Touting an anti-aspirational and anti-establishment ethos, Pilati creates clothing that invite self-creation.

There’s no question that there’s too much noise in the world—from the overabundance of images we see on social media to the endless stream of emerging fashion brands and new ‘aspirational’ products. For his Random Identities Fall/Winter 2020 collection shown at Pitti Uomo on January 9, designer Stefano Pilati wanted the clothes to speak for themselves. “This ‘power of silence’ is in direct contrast to the disruptive maximalism and its insistence on creating generations of ‘aspiration’ which I find obsolete, inelegant, and counterproductive, especially in an era in which other forms of investment in oneself require an inner and outer balance of how we are used to presenting ourselves,” stated Pilati in the show’s collection notes.

“Random Identities is my answer, with a fluid and versatile attitude, to the need of defining oneself without marking oneself—by appreciating this proposal, it can continue to evolve and self-create,” continued Pilati, who staged the Random Identities show against a stark rectangular runway at Stazione Leopolda in Florence. With the genderless label one can purchase a high-quality blazer or shirt at relatively affordable prices compared to those at Pilati’s former labels—which include Armani, Yves Saint Laurent, and most recently Ermenegildo Zegna. Slouchy suiting, tailored shirting, sheer tops, and utilitarian outerwear defined the collection, which was accessorized with delicate chain and leather harnesses over blazers, as well as both lacy and chained bra tops layered over collared shirts. Collaborations with Birkenstock and Chinese sneaker label Li-Ning—an edgy leopard-print version of the Birkenstock Arizona and monochromatic black and oxblood sneakers—also made their debut.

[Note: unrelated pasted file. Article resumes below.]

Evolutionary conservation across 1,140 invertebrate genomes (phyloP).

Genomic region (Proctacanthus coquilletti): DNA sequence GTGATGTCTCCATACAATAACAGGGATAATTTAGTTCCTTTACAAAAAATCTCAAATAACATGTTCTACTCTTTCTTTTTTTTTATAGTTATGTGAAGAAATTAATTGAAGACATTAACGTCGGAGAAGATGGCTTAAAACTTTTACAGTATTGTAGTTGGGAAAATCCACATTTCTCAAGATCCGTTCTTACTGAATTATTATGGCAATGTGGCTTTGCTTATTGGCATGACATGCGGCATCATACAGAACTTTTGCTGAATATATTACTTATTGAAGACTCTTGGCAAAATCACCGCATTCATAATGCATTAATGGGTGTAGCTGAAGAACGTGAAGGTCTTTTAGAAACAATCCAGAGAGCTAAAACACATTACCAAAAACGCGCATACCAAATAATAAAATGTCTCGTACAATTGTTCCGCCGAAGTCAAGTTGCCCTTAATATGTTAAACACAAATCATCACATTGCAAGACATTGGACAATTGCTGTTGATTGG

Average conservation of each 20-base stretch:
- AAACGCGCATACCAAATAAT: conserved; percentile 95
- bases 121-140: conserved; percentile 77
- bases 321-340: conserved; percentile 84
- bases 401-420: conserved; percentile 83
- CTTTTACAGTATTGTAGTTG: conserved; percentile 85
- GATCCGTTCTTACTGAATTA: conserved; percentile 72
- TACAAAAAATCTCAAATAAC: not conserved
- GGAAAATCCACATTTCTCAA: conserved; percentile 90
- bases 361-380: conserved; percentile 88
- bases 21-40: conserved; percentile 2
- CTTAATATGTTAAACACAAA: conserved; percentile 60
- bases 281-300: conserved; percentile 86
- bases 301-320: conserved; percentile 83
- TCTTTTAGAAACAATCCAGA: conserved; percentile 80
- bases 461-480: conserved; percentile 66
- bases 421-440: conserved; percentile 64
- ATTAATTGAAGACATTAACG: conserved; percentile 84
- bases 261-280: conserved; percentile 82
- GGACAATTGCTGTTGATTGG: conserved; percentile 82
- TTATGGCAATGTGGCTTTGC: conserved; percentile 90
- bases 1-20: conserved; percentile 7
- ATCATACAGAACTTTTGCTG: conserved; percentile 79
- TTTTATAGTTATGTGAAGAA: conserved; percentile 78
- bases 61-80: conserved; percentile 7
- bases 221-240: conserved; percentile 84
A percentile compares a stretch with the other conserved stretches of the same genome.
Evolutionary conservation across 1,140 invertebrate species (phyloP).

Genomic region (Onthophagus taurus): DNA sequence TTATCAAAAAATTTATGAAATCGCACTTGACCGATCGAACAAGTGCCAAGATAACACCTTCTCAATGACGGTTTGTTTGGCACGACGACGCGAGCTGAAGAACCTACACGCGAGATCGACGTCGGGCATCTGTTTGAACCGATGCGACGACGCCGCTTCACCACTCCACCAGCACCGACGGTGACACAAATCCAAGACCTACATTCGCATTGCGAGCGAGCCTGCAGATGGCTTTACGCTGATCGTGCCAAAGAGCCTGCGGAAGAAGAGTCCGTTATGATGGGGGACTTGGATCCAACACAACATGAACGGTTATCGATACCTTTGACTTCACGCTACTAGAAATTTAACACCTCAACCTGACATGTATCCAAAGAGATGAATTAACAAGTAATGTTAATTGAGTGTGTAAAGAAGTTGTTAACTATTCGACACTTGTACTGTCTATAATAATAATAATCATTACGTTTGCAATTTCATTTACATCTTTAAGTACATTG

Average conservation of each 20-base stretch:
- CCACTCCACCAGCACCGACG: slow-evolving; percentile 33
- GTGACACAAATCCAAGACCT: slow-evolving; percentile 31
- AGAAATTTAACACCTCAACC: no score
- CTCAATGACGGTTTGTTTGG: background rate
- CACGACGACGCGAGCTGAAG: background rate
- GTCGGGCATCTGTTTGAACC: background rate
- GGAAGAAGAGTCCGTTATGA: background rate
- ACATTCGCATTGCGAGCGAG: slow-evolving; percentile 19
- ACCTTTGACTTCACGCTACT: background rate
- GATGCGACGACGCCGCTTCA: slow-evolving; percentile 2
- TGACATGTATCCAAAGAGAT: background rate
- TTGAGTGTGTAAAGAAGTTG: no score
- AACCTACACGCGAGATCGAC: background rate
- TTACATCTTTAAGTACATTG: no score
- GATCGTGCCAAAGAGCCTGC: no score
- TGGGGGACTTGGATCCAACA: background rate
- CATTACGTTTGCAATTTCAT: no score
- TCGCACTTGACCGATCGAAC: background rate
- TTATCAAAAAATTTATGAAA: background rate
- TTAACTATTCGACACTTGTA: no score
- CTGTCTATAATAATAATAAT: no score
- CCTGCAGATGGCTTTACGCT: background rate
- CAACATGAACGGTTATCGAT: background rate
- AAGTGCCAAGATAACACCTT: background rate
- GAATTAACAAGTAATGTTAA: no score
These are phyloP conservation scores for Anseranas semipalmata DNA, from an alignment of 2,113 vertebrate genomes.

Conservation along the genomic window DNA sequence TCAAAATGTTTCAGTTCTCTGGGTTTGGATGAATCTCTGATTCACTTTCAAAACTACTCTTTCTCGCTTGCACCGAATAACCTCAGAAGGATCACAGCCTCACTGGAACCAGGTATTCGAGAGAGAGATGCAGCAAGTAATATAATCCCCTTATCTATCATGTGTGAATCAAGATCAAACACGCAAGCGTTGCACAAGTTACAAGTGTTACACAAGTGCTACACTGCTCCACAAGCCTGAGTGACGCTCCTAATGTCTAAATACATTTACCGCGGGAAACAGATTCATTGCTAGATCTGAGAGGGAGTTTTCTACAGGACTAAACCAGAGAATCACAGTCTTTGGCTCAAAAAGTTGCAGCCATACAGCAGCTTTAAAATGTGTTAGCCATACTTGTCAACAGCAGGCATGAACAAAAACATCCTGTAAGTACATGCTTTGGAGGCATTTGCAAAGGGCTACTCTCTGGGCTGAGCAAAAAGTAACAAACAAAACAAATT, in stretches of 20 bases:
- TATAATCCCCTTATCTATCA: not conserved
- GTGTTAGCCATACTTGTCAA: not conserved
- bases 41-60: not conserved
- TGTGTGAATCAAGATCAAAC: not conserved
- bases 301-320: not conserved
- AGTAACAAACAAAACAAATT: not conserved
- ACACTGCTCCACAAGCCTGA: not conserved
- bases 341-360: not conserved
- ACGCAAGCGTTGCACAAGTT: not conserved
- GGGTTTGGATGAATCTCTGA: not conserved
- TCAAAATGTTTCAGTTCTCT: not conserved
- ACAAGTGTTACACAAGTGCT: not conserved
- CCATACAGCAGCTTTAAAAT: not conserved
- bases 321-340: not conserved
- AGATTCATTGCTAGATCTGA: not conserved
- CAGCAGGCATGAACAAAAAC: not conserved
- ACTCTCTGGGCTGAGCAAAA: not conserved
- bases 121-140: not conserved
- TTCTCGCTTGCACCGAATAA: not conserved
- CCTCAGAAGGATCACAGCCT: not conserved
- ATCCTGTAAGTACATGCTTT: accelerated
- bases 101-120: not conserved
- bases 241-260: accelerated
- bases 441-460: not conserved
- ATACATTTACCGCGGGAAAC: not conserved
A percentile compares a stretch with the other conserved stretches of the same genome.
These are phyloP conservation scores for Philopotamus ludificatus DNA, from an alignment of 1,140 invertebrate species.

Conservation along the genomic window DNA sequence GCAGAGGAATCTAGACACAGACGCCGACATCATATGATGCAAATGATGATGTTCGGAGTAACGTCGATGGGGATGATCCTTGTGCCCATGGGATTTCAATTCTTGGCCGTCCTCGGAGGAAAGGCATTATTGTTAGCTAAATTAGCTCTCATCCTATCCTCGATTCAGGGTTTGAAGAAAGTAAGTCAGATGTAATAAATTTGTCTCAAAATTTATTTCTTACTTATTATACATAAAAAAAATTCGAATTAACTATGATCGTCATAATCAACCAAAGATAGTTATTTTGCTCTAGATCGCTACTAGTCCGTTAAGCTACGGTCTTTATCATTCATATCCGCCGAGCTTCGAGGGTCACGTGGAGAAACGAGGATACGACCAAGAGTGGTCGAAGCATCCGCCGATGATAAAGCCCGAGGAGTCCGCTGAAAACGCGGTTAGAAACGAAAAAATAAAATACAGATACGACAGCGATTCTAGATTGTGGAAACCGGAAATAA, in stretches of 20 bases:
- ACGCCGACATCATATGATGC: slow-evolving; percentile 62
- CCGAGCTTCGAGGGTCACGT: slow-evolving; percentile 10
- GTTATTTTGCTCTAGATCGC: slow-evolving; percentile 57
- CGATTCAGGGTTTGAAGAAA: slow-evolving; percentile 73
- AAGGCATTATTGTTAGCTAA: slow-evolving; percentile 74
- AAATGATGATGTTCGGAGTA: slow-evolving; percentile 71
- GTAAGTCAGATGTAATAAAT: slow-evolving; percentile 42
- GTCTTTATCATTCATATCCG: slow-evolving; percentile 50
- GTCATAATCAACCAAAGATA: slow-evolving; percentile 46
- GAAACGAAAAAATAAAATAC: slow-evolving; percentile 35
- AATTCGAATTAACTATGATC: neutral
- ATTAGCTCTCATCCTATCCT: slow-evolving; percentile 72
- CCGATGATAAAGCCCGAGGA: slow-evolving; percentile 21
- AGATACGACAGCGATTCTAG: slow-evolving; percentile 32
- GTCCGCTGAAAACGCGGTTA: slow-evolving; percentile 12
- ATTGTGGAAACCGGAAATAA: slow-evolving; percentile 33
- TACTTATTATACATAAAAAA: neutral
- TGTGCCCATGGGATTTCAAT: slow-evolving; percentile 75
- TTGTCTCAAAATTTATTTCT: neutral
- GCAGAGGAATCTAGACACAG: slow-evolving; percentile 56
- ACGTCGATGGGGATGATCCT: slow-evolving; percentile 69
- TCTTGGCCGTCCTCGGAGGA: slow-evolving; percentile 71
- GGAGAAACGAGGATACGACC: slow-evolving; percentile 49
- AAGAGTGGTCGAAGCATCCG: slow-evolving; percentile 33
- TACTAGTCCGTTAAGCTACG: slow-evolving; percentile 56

It is clear that Pilati wants to go against the fashion establishment where he honed his craft and define his practice on his own terms. “Time is the current luxury; I do not want to give away mine to respond to institutionalized anxieties,” emphasized Pilati in the show notes. “I’d rather stop and evolve it differently.”

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